State Representative James Albis, co-Chair of the Environment Committee, expressed his support for the report’s findings: “This report confirms that Connecticut’s clean energy future is not just good for the environment but for our economy as well. Building a clean energy infrastructure will create good middle-class jobs and save energy costs in the long-run. I look forward to working with my colleagues in the legislature and more specifically with the Environment Committee, to help move Connecticut toward a cleaner and greener energy future.”

Although he was unable to attend the press conference, U.S. Senator Richard Blumenthal provided a statement in response to the report: “Reducing carbon emissions and curbing climate change is not only possible—it’s necessary for the future of our planet, the health and safety of our children, and the strength of our economy. Investing in clean energy and energy efficiency is a win-win for job growth and the environment, and this report should serve as a mandate for action not only here in Connecticut but nationwide. I will continue to work with the Connecticut Roundtable on Climate and Jobs and other advocates to promote smart economic growth and a cleaner environment.”

Similarly, U.S. Senator Chris Murphy provided this statement: “The fact of the matter is that we don’t have to choose between our environment and our economy. When we make smarter use of the clean energy technology already at our disposal, we can put more Connecticut residents to work – nearly 7,000 each year – and drive economic growth,” said Senator Chris Murphy. “The CT Roundtable on Climate and Jobs’ new report provides clear evidence that a healthy environment and a healthy economy go hand-in-hand, and I look forward to working with them and their partners to put this plan into action.”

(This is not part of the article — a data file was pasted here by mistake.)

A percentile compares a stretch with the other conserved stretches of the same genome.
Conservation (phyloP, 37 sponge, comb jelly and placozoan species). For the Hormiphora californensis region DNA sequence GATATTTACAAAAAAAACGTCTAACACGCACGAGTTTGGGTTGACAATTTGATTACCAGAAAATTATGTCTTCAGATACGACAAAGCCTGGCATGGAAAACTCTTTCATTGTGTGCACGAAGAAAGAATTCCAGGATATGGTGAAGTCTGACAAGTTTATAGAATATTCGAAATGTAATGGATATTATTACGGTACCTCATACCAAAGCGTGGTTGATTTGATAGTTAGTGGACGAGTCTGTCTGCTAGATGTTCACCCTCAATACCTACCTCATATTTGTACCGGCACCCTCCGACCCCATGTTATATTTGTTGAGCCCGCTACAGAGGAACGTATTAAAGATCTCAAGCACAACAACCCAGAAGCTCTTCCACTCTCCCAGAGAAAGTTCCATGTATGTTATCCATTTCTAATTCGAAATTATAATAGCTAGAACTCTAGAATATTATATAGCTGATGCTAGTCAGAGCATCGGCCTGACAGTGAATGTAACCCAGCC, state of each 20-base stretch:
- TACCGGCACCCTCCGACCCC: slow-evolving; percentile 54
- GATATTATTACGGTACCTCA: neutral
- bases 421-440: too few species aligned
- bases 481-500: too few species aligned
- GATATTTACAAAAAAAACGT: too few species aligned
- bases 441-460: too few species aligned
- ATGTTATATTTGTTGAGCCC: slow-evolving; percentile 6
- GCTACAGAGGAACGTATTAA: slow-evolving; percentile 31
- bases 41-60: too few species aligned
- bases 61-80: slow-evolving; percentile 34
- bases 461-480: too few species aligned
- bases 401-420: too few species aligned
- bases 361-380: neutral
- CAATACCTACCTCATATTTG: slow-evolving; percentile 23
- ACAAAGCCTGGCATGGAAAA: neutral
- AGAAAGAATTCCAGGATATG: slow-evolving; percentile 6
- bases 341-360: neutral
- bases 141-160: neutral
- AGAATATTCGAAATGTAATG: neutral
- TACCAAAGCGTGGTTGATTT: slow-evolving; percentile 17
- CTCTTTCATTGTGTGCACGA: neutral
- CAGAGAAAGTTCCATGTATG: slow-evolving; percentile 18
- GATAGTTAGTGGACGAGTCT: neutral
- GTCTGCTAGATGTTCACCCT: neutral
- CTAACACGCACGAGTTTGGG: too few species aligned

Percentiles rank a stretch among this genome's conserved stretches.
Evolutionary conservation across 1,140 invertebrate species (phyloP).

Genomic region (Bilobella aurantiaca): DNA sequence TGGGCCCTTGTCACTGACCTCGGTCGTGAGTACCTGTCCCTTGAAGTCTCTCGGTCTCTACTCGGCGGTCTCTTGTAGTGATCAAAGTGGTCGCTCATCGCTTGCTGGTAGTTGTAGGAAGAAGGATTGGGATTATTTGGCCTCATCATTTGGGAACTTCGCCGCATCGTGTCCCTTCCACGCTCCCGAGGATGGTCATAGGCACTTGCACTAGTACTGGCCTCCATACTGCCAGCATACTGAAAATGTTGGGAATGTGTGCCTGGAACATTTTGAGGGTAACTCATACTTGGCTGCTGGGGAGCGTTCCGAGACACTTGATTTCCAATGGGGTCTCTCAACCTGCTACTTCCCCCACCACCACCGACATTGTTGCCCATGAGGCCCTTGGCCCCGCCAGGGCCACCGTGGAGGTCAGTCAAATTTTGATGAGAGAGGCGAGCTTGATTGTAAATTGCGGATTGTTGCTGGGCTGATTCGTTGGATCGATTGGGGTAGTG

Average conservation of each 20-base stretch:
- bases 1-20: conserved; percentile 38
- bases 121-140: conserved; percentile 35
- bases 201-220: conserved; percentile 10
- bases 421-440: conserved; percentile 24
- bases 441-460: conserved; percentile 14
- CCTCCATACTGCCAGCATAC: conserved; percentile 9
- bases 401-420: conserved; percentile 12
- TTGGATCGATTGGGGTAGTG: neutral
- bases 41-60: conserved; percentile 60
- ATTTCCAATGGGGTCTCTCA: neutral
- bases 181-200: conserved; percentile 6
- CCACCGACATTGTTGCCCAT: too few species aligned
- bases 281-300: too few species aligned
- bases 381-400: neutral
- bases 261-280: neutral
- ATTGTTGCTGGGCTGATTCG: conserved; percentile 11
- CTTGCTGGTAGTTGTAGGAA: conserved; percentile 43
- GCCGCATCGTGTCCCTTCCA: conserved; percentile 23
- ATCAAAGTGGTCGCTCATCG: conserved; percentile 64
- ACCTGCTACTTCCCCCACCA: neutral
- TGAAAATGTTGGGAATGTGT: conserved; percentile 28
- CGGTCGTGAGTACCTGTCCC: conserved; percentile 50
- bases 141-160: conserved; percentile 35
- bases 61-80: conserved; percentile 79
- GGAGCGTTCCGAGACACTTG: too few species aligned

Jameelah Muhammad, Sierra Club’s Senior Organizing Representative for the Electric Vehicle Initiative CT/MA and William Dornbos, Acadia Center’s Connecticut Director and Senior Attorney, praised the report’s focus on electrifying the transportation sector: “We applaud the vision presented in the Clean Energy Future. It presents a realistic plan for achieving the state’s climate goals that is consistent with the work our organizations are doing on electric vehicles. The jobs study calls for electrification of the state’s transportation system, and our own recent study called “Charging Up,” shows how we can accomplish that. With a stronger market for plug-in vehicles, we’ll have greater opportunities for jobs in the domestic electrical, auto, and utilities sectors. Sierra Club and Acadia Center look forward to working with the Roundtable and its allies in making the Clean Energy Future a reality here in CT.”